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Practice Areas

Offering a False Instrument for Filing

Offering a False Instrument for Filing concerns written instruments filed with a public office. For example: filing a false / padded timesheet with an employer that is a public agency (i.e. the City of New York).

State Penalties for Offering a False Instrument for Filing:

Offering a False Instrument for Filing in the First Degree is a class E felony punishable by up to four years in prison. Offering a False Instrument for Filing in the Second Degree is a class A misdemeanor and punishable by up to one year in jail.

When is the best time to act?:

Offering a False Instrument for Filing is a serious charge and can impact a person’s liberty, career, and future life choices. Anyone charged with this crime must contact an attorney specializing in white-collar crimes immediately.

High Profile Cases of Offering a False Instrument for Filing:

On February 2014, Craig Rothfeld, Michael Romano, and Gregory Maleski were indicted for operating a fraudulent scheme through the now-defunct WJB Capital Group, a Wall Street securities broker-dealer. They were accused of defrauding around 15 investors out of over $11 million and faced, among other charges, Offering a False Instrument for Filing in the First Degree.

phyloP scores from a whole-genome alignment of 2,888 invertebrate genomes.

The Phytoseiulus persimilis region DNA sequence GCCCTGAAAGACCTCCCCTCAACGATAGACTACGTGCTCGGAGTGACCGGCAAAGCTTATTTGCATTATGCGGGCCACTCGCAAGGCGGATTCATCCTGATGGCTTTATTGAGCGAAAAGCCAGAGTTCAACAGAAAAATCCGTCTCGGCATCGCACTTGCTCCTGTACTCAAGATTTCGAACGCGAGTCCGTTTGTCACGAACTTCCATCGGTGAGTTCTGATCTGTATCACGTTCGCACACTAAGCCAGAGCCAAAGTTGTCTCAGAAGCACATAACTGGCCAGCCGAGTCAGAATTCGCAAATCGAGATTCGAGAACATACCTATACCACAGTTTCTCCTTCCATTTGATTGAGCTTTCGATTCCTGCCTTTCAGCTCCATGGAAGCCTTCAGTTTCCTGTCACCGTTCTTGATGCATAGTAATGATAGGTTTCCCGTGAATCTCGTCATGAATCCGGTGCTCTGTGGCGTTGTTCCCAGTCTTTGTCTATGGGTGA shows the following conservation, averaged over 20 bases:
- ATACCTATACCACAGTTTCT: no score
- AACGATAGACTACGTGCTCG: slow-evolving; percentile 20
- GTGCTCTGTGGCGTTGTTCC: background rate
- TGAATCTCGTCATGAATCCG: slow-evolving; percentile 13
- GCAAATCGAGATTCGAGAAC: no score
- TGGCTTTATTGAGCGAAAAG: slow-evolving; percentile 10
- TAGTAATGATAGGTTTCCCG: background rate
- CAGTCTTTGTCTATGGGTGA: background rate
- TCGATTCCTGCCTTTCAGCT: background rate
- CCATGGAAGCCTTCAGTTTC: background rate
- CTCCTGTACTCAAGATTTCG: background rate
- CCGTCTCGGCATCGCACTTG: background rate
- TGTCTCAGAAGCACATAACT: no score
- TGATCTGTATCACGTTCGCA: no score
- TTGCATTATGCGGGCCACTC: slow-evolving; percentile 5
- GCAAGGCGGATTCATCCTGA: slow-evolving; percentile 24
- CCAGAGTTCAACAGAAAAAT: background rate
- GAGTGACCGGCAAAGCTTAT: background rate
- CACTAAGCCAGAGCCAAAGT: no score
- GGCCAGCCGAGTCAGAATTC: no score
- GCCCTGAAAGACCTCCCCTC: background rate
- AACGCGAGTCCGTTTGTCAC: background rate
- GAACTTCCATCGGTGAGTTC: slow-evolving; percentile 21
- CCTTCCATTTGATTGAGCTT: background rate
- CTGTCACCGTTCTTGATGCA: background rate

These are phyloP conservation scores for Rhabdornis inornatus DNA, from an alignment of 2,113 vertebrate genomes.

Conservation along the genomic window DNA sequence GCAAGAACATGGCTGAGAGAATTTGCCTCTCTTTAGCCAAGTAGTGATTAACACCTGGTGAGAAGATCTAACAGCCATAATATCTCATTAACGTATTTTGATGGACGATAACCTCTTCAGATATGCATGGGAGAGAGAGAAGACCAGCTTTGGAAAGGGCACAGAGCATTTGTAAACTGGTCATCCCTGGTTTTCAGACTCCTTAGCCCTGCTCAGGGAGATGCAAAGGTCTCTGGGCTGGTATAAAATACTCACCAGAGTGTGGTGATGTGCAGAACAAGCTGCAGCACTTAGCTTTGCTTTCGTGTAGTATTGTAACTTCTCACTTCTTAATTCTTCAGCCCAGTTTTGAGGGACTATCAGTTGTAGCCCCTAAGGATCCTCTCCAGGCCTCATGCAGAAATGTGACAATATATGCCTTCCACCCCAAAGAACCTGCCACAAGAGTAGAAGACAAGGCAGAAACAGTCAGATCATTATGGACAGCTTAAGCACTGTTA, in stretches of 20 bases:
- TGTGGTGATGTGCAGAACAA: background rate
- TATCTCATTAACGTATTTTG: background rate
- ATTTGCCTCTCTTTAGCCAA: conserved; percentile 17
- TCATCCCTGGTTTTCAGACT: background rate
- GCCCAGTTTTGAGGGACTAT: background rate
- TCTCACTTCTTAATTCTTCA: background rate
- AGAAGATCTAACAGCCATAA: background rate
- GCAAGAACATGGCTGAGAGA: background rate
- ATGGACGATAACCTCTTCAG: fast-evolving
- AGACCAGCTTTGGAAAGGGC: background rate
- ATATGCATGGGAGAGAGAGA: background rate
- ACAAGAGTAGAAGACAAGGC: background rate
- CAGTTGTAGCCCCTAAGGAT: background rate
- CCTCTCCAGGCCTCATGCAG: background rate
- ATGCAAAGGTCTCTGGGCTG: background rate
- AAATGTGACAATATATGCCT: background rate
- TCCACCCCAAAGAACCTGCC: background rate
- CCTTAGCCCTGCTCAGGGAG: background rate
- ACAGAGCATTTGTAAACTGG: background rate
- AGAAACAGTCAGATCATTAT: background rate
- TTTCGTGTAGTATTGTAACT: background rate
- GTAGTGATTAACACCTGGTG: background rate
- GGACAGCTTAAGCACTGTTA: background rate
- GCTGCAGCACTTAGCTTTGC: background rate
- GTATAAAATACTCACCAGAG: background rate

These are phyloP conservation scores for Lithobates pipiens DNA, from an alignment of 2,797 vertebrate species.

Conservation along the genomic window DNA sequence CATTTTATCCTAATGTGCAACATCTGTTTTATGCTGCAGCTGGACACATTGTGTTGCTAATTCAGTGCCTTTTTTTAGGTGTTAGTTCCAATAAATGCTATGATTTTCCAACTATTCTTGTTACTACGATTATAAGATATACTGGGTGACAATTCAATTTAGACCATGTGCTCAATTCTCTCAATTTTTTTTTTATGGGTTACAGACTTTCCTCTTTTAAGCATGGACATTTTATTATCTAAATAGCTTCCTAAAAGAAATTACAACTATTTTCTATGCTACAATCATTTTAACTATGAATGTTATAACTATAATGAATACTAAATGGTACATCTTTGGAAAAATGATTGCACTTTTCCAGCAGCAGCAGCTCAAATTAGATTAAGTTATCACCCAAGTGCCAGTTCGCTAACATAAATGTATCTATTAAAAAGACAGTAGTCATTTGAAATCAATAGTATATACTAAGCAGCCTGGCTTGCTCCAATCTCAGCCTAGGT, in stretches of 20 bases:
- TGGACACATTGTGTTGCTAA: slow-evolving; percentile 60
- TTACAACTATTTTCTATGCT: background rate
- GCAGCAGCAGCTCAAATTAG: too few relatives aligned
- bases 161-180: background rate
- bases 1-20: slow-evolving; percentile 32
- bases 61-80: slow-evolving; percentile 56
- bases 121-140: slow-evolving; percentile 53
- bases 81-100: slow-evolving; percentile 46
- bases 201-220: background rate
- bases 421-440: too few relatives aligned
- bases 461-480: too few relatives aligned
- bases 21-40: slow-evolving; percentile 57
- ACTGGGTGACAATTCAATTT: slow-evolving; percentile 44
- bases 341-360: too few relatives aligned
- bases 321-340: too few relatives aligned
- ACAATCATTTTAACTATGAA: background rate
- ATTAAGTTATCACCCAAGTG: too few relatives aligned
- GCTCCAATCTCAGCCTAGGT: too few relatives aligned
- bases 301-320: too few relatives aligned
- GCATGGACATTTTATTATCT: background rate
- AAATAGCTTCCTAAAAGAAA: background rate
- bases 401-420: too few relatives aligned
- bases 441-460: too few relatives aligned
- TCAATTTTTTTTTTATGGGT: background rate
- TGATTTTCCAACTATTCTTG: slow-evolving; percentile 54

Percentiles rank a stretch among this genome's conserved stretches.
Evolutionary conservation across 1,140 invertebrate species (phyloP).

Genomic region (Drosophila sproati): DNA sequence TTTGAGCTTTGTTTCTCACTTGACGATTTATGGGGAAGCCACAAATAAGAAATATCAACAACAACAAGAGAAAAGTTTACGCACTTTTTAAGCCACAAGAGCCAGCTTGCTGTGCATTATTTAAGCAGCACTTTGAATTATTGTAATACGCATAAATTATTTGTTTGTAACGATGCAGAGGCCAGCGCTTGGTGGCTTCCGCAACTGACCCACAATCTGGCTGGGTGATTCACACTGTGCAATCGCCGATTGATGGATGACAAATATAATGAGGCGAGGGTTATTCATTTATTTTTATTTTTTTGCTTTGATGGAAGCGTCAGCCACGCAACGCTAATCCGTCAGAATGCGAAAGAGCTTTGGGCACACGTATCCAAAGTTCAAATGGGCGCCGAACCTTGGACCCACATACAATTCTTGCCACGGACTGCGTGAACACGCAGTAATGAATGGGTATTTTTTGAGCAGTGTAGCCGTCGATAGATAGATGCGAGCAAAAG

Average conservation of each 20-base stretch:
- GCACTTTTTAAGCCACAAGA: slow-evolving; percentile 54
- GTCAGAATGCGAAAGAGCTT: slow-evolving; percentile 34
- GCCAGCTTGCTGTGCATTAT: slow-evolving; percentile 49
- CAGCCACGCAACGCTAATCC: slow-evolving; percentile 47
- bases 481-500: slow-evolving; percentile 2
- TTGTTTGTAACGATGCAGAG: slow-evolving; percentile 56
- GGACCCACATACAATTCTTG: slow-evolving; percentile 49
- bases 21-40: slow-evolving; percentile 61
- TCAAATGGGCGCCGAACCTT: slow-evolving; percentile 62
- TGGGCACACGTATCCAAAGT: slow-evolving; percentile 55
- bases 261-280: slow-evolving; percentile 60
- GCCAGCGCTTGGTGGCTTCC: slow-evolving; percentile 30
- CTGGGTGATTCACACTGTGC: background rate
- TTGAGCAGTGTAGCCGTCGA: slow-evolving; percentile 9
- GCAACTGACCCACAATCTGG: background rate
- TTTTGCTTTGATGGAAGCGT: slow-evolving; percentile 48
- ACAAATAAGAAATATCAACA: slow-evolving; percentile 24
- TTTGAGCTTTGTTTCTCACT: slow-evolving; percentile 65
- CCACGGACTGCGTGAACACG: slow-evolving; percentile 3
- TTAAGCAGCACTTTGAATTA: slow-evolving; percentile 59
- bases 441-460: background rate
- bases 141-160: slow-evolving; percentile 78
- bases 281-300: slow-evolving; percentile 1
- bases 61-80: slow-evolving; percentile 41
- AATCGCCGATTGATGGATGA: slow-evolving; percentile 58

Types of Offering a False Instrument for Filing Charges:

Offering a False Instrument for Filing in the First Degree requires proof of intent to defraud. Offering a False Instrument for Filing in the Second Degree does not.

Related Crimes:

Grand Larceny, Falsifying Business Records, Securities Fraud, Scheme to Defraud, Criminal Tax Fraud

Penalties and Punishment:

Offering a False Instrument for Filing in the First Degree is punishable by up to four years in prison. Offering a False Instrument for Filing in the Second Degree is punishable by up to one year in jail.

Successful Defenses:

Lack of intent to defraud will not exculpate a person completely, but can result in a lesser charge and punishment. If the entity involved is not public, then the charge of Offering a False Instrument for Filing can’t apply. Infancy (for people under sixteen) and mental disease / defect are also feasible defenses.

Difference between New York and Federal R.I.C.O. statutes:

R.I.C.O requires evidence of a criminal “enterprise” for a crime to be connected with racketeering. An example of Offering a False Instrument for Filing in a R.I.C.O. case would be an organization that brings in illegal aliens and files false details regarding their birthplace, etc. New York doesn’t require such evidence of enterprise activity. Those found guilty of racketeering can be fined up to $25,000 and/or sentenced to 20 years in prison per count. R.I.C.O. requires convicted racketeers to forfeit all their illegal gains, something that New York courts do not impose. And unlike New York law, R.I.C.O permits a racketeering victim to file a civil lawsuit for up to treble damages, plus costs and attorney fees.